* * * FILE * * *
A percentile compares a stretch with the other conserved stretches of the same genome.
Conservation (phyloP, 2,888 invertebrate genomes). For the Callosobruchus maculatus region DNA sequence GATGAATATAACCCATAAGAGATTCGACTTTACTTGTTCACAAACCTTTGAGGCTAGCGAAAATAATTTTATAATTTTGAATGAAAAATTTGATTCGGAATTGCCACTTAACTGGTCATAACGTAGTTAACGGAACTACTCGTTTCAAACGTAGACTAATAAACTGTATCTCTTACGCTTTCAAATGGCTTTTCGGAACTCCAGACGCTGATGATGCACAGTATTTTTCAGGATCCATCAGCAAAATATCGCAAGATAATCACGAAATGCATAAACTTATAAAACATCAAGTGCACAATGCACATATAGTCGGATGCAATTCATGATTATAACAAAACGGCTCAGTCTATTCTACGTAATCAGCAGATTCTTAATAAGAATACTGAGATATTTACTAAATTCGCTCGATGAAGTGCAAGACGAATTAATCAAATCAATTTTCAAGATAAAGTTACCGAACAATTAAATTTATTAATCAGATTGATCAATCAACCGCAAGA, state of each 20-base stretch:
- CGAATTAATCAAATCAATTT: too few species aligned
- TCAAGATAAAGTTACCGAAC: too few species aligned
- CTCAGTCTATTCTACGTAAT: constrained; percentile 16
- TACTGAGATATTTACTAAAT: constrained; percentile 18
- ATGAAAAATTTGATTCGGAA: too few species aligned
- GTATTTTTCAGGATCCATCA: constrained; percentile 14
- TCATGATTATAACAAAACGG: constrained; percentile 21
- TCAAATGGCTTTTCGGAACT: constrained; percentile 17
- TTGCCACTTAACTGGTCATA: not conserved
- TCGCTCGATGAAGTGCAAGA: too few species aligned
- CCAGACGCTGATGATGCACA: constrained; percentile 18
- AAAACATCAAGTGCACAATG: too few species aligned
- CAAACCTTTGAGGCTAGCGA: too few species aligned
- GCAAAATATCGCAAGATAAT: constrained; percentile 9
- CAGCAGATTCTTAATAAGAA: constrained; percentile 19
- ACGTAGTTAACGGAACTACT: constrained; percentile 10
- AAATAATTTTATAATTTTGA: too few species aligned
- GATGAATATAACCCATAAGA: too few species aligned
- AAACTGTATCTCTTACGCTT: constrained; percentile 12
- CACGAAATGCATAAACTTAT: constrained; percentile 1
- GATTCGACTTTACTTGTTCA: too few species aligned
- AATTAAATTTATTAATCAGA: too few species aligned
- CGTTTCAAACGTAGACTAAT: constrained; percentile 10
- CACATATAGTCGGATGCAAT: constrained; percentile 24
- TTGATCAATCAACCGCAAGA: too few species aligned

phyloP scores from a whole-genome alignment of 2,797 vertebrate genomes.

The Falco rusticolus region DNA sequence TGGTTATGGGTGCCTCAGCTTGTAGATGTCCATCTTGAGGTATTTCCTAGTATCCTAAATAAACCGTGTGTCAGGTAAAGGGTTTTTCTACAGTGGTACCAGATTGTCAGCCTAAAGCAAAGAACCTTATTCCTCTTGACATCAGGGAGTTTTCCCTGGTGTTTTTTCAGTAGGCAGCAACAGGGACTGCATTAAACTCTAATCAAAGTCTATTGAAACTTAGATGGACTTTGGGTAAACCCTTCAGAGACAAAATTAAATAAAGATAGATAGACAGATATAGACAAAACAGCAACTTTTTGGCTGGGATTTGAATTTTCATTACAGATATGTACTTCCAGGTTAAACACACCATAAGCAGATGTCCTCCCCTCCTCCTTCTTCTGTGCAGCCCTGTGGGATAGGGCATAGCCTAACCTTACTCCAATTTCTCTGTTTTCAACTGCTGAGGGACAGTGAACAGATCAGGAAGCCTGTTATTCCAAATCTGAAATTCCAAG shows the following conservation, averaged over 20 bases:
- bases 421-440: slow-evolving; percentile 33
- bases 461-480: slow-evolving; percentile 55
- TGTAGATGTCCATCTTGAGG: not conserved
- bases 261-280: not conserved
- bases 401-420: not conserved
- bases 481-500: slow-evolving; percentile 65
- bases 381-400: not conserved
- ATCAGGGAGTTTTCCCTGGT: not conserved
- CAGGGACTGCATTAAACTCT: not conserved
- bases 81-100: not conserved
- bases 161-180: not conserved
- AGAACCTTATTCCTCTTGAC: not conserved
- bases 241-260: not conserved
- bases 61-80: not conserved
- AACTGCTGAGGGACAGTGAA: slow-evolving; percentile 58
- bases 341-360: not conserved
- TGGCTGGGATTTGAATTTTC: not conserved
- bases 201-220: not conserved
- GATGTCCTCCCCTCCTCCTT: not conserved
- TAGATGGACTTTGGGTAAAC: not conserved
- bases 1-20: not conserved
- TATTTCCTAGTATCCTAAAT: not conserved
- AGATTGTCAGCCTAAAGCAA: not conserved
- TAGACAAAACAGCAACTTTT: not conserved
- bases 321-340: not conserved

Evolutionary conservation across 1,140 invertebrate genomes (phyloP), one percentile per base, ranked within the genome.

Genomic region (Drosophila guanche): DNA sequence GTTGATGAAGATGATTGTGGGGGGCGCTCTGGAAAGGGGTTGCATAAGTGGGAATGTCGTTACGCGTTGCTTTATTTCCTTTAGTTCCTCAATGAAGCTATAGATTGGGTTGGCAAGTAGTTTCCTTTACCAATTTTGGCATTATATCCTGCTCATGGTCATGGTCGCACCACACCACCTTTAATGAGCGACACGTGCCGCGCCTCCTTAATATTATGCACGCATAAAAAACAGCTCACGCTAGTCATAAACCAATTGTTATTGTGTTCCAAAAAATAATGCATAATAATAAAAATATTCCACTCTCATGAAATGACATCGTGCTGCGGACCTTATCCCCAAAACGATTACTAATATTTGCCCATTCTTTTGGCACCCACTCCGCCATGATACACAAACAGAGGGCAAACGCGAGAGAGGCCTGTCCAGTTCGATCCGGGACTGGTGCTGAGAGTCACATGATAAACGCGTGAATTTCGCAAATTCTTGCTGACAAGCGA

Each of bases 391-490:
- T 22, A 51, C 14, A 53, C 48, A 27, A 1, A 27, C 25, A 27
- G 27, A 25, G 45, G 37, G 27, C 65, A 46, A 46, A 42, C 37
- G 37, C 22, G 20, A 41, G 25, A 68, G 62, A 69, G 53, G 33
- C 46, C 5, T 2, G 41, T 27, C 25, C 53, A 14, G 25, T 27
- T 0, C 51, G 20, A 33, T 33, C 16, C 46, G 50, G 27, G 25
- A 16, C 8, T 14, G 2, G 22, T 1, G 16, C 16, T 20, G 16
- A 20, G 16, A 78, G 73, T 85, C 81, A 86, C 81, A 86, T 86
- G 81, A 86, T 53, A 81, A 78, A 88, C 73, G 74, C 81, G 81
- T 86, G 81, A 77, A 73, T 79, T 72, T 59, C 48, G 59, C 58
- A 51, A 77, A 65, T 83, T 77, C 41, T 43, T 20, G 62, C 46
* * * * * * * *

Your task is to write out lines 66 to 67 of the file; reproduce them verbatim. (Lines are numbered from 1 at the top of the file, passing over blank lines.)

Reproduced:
- T 86, G 81, A 77, A 73, T 79, T 72, T 59, C 48, G 59, C 58
- A 51, A 77, A 65, T 83, T 77, C 41, T 43, T 20, G 62, C 46